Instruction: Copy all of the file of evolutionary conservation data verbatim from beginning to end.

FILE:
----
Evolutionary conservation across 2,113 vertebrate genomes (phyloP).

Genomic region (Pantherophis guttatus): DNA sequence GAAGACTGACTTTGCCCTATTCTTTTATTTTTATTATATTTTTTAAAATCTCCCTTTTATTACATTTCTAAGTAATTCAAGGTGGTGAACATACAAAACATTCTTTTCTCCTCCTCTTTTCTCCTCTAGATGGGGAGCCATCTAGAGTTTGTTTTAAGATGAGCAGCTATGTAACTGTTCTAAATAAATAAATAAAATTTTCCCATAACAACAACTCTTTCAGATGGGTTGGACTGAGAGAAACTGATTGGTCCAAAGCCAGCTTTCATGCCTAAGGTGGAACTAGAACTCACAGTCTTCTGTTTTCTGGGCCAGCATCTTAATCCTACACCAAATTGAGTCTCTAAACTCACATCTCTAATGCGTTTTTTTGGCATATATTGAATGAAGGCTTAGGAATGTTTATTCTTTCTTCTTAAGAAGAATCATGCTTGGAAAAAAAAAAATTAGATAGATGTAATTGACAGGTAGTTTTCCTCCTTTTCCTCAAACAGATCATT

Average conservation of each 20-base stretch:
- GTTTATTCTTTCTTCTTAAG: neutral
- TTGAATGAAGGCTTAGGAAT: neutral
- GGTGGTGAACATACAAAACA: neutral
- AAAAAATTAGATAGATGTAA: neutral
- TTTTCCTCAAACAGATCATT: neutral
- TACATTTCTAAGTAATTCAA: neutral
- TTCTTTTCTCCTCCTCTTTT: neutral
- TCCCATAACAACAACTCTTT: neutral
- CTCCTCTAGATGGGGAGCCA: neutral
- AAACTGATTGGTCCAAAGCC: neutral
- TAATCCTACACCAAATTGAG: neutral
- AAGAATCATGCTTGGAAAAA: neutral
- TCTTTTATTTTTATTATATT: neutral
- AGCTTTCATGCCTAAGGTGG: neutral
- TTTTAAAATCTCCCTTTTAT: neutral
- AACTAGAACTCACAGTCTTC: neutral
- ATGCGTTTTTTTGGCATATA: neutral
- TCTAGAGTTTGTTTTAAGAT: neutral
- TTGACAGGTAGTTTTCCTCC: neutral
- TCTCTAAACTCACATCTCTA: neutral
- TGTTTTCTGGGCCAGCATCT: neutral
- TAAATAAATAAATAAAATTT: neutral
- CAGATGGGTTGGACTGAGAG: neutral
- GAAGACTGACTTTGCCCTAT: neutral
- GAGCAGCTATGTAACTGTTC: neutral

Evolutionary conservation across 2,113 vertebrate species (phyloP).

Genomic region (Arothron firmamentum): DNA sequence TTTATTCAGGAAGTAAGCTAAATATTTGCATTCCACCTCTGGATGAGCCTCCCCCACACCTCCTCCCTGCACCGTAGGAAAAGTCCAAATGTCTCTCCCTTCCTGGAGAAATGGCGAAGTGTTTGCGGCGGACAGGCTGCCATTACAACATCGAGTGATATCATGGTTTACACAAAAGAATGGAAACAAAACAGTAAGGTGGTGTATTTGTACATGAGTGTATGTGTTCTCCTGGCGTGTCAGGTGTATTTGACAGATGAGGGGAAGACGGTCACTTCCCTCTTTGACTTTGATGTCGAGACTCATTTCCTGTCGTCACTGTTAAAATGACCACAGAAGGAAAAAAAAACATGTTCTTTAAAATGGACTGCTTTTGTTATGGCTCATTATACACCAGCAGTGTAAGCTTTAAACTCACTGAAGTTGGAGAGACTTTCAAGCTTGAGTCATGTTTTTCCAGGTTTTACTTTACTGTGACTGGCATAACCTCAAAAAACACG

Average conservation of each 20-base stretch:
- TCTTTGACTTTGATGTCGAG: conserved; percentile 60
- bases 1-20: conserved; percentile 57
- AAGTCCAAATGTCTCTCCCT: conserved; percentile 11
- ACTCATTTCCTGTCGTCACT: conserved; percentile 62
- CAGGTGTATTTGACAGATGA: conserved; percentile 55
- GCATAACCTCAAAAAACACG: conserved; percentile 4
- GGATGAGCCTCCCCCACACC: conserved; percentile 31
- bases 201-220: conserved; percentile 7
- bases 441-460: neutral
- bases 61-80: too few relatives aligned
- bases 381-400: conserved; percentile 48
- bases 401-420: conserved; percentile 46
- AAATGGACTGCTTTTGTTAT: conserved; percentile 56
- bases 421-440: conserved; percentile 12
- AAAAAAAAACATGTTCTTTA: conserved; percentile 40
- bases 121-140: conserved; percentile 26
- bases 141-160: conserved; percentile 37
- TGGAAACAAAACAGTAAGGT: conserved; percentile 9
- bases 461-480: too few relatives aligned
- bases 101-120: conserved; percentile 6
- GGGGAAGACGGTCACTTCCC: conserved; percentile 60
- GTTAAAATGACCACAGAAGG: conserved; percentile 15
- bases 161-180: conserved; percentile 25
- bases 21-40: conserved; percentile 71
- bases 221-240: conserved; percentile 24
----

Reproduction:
Evolutionary conservation across 2,113 vertebrate genomes (phyloP).

Genomic region (Pantherophis guttatus): DNA sequence GAAGACTGACTTTGCCCTATTCTTTTATTTTTATTATATTTTTTAAAATCTCCCTTTTATTACATTTCTAAGTAATTCAAGGTGGTGAACATACAAAACATTCTTTTCTCCTCCTCTTTTCTCCTCTAGATGGGGAGCCATCTAGAGTTTGTTTTAAGATGAGCAGCTATGTAACTGTTCTAAATAAATAAATAAAATTTTCCCATAACAACAACTCTTTCAGATGGGTTGGACTGAGAGAAACTGATTGGTCCAAAGCCAGCTTTCATGCCTAAGGTGGAACTAGAACTCACAGTCTTCTGTTTTCTGGGCCAGCATCTTAATCCTACACCAAATTGAGTCTCTAAACTCACATCTCTAATGCGTTTTTTTGGCATATATTGAATGAAGGCTTAGGAATGTTTATTCTTTCTTCTTAAGAAGAATCATGCTTGGAAAAAAAAAAATTAGATAGATGTAATTGACAGGTAGTTTTCCTCCTTTTCCTCAAACAGATCATT

Average conservation of each 20-base stretch:
- GTTTATTCTTTCTTCTTAAG: neutral
- TTGAATGAAGGCTTAGGAAT: neutral
- GGTGGTGAACATACAAAACA: neutral
- AAAAAATTAGATAGATGTAA: neutral
- TTTTCCTCAAACAGATCATT: neutral
- TACATTTCTAAGTAATTCAA: neutral
- TTCTTTTCTCCTCCTCTTTT: neutral
- TCCCATAACAACAACTCTTT: neutral
- CTCCTCTAGATGGGGAGCCA: neutral
- AAACTGATTGGTCCAAAGCC: neutral
- TAATCCTACACCAAATTGAG: neutral
- AAGAATCATGCTTGGAAAAA: neutral
- TCTTTTATTTTTATTATATT: neutral
- AGCTTTCATGCCTAAGGTGG: neutral
- TTTTAAAATCTCCCTTTTAT: neutral
- AACTAGAACTCACAGTCTTC: neutral
- ATGCGTTTTTTTGGCATATA: neutral
- TCTAGAGTTTGTTTTAAGAT: neutral
- TTGACAGGTAGTTTTCCTCC: neutral
- TCTCTAAACTCACATCTCTA: neutral
- TGTTTTCTGGGCCAGCATCT: neutral
- TAAATAAATAAATAAAATTT: neutral
- CAGATGGGTTGGACTGAGAG: neutral
- GAAGACTGACTTTGCCCTAT: neutral
- GAGCAGCTATGTAACTGTTC: neutral

Evolutionary conservation across 2,113 vertebrate species (phyloP).

Genomic region (Arothron firmamentum): DNA sequence TTTATTCAGGAAGTAAGCTAAATATTTGCATTCCACCTCTGGATGAGCCTCCCCCACACCTCCTCCCTGCACCGTAGGAAAAGTCCAAATGTCTCTCCCTTCCTGGAGAAATGGCGAAGTGTTTGCGGCGGACAGGCTGCCATTACAACATCGAGTGATATCATGGTTTACACAAAAGAATGGAAACAAAACAGTAAGGTGGTGTATTTGTACATGAGTGTATGTGTTCTCCTGGCGTGTCAGGTGTATTTGACAGATGAGGGGAAGACGGTCACTTCCCTCTTTGACTTTGATGTCGAGACTCATTTCCTGTCGTCACTGTTAAAATGACCACAGAAGGAAAAAAAAACATGTTCTTTAAAATGGACTGCTTTTGTTATGGCTCATTATACACCAGCAGTGTAAGCTTTAAACTCACTGAAGTTGGAGAGACTTTCAAGCTTGAGTCATGTTTTTCCAGGTTTTACTTTACTGTGACTGGCATAACCTCAAAAAACACG

Average conservation of each 20-base stretch:
- TCTTTGACTTTGATGTCGAG: conserved; percentile 60
- bases 1-20: conserved; percentile 57
- AAGTCCAAATGTCTCTCCCT: conserved; percentile 11
- ACTCATTTCCTGTCGTCACT: conserved; percentile 62
- CAGGTGTATTTGACAGATGA: conserved; percentile 55
- GCATAACCTCAAAAAACACG: conserved; percentile 4
- GGATGAGCCTCCCCCACACC: conserved; percentile 31
- bases 201-220: conserved; percentile 7
- bases 441-460: neutral
- bases 61-80: too few relatives aligned
- bases 381-400: conserved; percentile 48
- bases 401-420: conserved; percentile 46
- AAATGGACTGCTTTTGTTAT: conserved; percentile 56
- bases 421-440: conserved; percentile 12
- AAAAAAAAACATGTTCTTTA: conserved; percentile 40
- bases 121-140: conserved; percentile 26
- bases 141-160: conserved; percentile 37
- TGGAAACAAAACAGTAAGGT: conserved; percentile 9
- bases 461-480: too few relatives aligned
- bases 101-120: conserved; percentile 6
- GGGGAAGACGGTCACTTCCC: conserved; percentile 60
- GTTAAAATGACCACAGAAGG: conserved; percentile 15
- bases 161-180: conserved; percentile 25
- bases 21-40: conserved; percentile 71
- bases 221-240: conserved; percentile 24